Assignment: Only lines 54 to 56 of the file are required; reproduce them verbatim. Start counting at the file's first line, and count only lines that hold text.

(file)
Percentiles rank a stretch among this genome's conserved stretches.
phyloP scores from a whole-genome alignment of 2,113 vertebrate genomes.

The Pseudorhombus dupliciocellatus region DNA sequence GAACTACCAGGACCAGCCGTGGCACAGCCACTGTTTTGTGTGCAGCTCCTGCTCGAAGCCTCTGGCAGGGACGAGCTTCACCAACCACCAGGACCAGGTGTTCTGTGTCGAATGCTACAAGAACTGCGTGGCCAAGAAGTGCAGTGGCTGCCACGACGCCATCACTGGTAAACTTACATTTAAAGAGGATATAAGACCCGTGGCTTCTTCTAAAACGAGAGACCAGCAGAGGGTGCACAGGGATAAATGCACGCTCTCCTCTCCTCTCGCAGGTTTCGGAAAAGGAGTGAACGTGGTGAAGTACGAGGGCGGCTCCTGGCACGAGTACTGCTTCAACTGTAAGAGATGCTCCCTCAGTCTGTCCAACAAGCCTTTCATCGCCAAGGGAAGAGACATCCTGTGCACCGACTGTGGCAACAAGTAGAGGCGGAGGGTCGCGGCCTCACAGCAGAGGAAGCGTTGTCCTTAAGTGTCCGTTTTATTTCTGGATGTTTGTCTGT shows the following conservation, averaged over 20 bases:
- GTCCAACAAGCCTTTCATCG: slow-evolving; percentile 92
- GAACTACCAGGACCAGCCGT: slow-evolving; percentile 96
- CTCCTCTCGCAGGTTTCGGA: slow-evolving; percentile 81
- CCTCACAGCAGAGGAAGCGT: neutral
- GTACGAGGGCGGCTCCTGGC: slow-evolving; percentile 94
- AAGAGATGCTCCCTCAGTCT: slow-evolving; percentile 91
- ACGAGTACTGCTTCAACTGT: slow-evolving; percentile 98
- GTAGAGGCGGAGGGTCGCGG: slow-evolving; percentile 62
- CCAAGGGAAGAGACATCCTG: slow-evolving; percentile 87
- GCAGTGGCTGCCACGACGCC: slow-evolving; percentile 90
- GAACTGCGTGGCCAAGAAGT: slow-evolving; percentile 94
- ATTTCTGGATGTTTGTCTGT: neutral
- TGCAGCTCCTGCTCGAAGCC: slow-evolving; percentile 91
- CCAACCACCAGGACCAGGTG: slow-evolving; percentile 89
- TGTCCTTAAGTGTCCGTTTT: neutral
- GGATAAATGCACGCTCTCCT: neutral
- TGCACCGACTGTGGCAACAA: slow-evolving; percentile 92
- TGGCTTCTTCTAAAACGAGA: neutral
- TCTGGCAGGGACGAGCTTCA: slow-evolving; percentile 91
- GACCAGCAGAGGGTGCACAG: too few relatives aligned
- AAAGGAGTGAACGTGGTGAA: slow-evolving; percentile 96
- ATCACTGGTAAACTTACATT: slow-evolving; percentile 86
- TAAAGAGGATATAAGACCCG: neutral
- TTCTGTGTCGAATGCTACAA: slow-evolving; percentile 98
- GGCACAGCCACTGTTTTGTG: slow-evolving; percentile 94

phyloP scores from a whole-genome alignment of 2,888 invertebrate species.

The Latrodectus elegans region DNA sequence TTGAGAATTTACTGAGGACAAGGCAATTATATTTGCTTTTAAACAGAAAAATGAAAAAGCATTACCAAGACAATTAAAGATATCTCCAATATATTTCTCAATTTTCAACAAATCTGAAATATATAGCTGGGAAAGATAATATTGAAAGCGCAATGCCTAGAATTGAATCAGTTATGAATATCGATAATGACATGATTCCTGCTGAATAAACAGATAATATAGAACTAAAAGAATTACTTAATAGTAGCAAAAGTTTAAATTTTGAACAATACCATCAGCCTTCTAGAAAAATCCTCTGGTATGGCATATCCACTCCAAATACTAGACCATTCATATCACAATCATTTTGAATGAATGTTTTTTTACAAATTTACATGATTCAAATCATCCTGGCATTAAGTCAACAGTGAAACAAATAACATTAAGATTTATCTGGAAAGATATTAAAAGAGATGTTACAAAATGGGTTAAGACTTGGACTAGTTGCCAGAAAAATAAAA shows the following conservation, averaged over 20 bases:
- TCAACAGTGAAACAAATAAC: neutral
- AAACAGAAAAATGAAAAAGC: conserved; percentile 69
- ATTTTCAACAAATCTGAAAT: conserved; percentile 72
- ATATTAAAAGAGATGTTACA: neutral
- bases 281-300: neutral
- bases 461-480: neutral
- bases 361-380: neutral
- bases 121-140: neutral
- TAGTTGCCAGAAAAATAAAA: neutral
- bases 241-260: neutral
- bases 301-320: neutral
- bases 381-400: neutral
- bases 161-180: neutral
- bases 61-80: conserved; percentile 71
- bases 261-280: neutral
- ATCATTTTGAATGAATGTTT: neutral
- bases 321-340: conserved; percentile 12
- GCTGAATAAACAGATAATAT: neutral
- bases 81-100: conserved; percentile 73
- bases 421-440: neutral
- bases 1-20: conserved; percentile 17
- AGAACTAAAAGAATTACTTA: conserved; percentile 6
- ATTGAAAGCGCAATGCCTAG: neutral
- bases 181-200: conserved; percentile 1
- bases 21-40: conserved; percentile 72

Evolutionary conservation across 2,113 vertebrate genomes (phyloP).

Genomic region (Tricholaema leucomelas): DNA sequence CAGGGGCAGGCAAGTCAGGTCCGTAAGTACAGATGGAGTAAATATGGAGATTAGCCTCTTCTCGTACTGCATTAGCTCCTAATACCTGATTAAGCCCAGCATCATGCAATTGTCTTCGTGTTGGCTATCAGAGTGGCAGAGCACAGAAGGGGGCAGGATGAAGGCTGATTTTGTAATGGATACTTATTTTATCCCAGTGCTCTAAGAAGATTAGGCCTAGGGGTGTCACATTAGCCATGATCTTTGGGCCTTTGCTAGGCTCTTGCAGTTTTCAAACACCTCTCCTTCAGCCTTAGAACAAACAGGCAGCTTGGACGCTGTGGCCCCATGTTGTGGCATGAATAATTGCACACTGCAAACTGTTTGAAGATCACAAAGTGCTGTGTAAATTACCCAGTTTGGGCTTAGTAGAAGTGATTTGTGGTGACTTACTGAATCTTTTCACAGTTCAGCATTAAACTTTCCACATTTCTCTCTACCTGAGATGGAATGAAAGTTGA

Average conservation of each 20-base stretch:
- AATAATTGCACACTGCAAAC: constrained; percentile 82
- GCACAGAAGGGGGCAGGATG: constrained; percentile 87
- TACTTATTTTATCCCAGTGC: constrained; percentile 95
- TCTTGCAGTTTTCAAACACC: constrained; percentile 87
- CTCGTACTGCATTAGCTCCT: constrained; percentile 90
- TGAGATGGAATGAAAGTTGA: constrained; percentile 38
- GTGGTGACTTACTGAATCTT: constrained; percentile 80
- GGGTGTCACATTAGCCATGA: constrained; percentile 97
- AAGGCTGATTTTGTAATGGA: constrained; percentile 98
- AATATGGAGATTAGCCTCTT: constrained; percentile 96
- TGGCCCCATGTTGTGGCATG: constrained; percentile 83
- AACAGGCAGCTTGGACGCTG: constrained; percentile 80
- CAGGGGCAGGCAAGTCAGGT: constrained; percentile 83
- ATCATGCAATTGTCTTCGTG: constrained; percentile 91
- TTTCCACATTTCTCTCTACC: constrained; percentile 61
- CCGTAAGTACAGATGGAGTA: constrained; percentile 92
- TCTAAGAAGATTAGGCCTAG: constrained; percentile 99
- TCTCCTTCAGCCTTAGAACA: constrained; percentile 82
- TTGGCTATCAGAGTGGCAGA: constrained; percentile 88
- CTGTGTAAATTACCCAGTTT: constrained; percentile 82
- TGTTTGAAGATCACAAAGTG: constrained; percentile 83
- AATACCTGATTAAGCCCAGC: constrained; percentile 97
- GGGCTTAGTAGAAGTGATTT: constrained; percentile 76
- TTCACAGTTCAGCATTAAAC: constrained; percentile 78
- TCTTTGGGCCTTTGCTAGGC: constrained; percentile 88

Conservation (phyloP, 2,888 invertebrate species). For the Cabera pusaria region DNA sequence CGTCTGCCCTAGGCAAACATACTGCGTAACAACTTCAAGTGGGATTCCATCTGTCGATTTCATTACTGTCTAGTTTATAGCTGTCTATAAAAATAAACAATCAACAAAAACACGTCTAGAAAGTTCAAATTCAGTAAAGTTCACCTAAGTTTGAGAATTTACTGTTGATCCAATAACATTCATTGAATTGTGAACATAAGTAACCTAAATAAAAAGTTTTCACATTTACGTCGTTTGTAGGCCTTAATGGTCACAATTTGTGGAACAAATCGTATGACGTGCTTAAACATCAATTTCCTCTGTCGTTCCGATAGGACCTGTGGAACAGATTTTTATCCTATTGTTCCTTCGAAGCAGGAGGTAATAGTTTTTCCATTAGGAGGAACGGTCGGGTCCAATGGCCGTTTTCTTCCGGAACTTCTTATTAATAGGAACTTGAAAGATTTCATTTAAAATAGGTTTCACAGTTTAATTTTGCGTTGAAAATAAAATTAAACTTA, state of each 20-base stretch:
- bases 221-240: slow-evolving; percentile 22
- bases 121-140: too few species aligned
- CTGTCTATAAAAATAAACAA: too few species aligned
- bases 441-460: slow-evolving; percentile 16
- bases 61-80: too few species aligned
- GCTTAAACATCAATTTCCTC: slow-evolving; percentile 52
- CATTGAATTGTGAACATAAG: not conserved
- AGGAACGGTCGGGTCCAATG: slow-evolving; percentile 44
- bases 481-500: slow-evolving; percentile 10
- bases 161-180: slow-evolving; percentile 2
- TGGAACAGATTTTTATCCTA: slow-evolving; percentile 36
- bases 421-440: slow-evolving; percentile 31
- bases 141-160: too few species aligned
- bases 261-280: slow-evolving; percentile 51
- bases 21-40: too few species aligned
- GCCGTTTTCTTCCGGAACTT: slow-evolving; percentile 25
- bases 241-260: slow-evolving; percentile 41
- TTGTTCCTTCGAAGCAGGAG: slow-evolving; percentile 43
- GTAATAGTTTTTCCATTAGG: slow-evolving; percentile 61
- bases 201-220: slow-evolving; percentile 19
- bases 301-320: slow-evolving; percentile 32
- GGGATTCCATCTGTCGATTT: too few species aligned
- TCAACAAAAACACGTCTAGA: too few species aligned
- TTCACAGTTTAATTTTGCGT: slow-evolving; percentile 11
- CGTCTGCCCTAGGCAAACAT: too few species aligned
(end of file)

- bases 181-200: conserved; percentile 1
- bases 21-40: conserved; percentile 72

Evolutionary conservation across 2,113 vertebrate genomes (phyloP).